Andy disappeared through the sideyard and came back with a fresh can. The Colonel reached for Andy's hand to help him to his feet. He took a small sip of the beer, swished and spat once again. The Colonel reached to his mouth.



"Well, I'll be dipped in shit," The Colonel said. "Lookee here." He held his palm out and spat, then looked up at Andy and smiled to show the gap. He then opened his palm and showed the tooth. Surprisingly, considering it had been at least 10 years since he'd been to a dentist, this was only the second missing tooth for The Colonel, and the first to affect his smile.

Andy looked at The Colonel's smile and shook his head sadly. "Well, at least you've got a ways to go to catch up with me," Andy said. He smiled, giving a rare glimpse of his top palate and the gumline of his long-gone uppers.



The Colonel put the tooth in the his pocket and pulled out his small baggie of weed from the same.



"You've got my bowl, right?" The Colonel said. Andy handed it to The Colonel. And then he handed him the badge. The Colonel looked at the badge as he reached to grab it and a darkness passed over his face at the loss of his beloved hat. The Colonel, feeling whoozy once again, fell to the ground once again, barely bracing his impact with his hands. Andy groaned and sat beside The Colonel. The two friends passed the bowl without speaking, punctuating their exhalations with phlegmy coughs, winding down, down, wreathing and wrapping themselves in the analgesic embrace of their chosen euphoric.



CHAPTER 2



Although Sandy Halvorson owned Country Acres and tended to the lawn maintenance, she relied on a local property management service to handle rent collections. After doing this herself the first year, she'd grown tired of hearing people's sob stories for why they were late in paying the rent, and found the process soul-wearying and time-consuming. Better to let professionals handle it.



At first, the company wanted to do credit checks on potential renters, as it did with all other apartment rentals. But as they quickly discovered, those with good credit did not seek out rooming houses. Instead, they adopted a first/last/security policy to cover potential losses when a tenant inevitably skipped out before lease's end. The service also hired college students to show prospective tenants the rooms. So Halvorson was absent the day the last vacancy, Room 14, two doors down from the infamous red room, was filled.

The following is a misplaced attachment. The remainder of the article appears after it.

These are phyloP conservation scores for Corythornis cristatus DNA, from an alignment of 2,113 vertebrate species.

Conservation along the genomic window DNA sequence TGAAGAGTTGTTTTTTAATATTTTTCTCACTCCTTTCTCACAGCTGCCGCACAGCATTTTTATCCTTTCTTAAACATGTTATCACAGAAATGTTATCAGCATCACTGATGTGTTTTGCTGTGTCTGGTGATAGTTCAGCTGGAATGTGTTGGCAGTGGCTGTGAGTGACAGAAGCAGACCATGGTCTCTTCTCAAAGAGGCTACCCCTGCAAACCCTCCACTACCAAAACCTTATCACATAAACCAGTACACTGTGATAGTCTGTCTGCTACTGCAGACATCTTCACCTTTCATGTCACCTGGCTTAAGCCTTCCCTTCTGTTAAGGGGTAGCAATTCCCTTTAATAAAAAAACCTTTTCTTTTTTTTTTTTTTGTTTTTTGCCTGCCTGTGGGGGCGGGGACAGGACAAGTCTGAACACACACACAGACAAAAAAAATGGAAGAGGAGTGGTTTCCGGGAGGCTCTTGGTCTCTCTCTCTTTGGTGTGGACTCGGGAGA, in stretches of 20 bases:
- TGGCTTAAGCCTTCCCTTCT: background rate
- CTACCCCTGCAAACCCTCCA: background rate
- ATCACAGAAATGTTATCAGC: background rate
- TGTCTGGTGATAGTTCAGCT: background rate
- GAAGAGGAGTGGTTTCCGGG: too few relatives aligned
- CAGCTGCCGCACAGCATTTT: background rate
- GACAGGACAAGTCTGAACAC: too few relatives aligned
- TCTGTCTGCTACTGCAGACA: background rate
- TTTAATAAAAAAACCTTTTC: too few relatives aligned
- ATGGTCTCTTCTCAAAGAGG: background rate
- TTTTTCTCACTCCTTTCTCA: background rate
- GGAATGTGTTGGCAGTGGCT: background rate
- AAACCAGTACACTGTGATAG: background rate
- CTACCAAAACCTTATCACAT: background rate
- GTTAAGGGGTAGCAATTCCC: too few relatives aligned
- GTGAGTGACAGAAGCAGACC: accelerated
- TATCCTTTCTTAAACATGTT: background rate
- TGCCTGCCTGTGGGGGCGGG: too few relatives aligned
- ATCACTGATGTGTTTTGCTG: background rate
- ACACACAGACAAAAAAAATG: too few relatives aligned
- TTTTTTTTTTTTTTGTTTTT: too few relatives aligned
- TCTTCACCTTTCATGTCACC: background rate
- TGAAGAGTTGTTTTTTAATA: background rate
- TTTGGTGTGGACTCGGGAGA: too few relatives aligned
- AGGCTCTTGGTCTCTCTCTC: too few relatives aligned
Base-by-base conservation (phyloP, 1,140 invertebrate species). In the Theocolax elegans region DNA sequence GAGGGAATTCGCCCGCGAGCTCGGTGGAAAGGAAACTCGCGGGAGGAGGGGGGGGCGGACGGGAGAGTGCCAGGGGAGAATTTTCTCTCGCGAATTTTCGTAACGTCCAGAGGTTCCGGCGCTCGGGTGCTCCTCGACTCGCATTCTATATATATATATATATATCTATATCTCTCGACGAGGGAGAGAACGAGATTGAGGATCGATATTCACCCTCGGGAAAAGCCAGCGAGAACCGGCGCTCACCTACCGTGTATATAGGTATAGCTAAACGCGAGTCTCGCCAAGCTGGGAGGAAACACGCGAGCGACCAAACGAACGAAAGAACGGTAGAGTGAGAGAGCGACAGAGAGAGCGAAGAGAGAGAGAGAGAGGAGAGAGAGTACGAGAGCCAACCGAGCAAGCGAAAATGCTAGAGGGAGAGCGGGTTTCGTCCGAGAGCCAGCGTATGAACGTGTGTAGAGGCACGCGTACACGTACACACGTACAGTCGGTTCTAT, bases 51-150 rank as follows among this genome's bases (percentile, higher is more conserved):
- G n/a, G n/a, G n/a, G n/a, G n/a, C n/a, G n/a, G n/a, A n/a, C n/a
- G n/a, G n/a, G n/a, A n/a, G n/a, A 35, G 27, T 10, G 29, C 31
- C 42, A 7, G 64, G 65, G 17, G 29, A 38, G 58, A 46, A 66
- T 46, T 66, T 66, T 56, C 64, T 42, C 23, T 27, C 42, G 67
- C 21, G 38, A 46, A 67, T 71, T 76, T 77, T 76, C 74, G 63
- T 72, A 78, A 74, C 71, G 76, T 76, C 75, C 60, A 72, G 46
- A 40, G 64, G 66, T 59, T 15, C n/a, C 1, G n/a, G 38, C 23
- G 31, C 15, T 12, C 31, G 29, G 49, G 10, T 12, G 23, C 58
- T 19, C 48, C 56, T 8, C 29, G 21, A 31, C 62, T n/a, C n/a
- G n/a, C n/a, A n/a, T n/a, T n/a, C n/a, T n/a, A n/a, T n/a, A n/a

Gerald Luce debated between the Country Acres room or another across town, a larger room in a former Greek revival, with a professional kitchen and a shared bathroom with only one other tenant that was $150 more a month in rent. The cheaper price and closer proximity to campus decided in favor of Country Acres, but the amenities of the former were hard to resist.



The person showing him the room seemed distracted and tried to rush Gerald through the showing. When the student took a call on his cell phone, Gerald quietly asked him if it was okay if he stayed in the room a while to "feel out its vibe." The student put his phone down, looked Gerald over to assess his trustworthiness and, judging him worthy, whispered instructions to lock the door on his way out and go back to the management office for paperwork if he was interested in the room.



Gerald sat in the provided chair at the desk. One of the nicer amenities of this room is that it came with a loft for a double-size mattress, in addition to the chair and desk. A cheap, plastic-framed mirror was screwed into one of the panels of the wall-length sliding closet doors. The room was dorm size, small, cozy, but it let a warm afternoon light come in. Gerald remembered the other, more spacious room, was north facing. He went to the window and, from his perspective on the second floor, he could see across the back lot of the Augusta Inn, through the backyards and fences of the other yards to an expansive lawn, the eastern edge of campus, a phalanx of weeping willows leaning over the banks of the winding Kishamukee. The view clinched it.



Gerald sat awhile, breathing deep, lost in recollection. So many places, so many other views. This was less than ideal. He'd lived in far better places and, at age 32, in his first semester as a non-traditional student-at-large, applying to the graduate school in anthropology, he'd imagined, when he was younger, that life would offer more than this by now. Many of his friends from high school and undergraduate days were married now and had houses and kids and all the trappings of the middle class. He had taken a different path in life, more wandering, more itinerant, more adventurous, but had fallen into graduate school not necessarily as part of a grand life plan, but for lack of finances and lack of anything better to do. He was lost and this decision to live in squalor, while tolerable, left him feeling a little sad, a little tired.



But then again, how many people move into rooming houses with a sense of hope and optimism?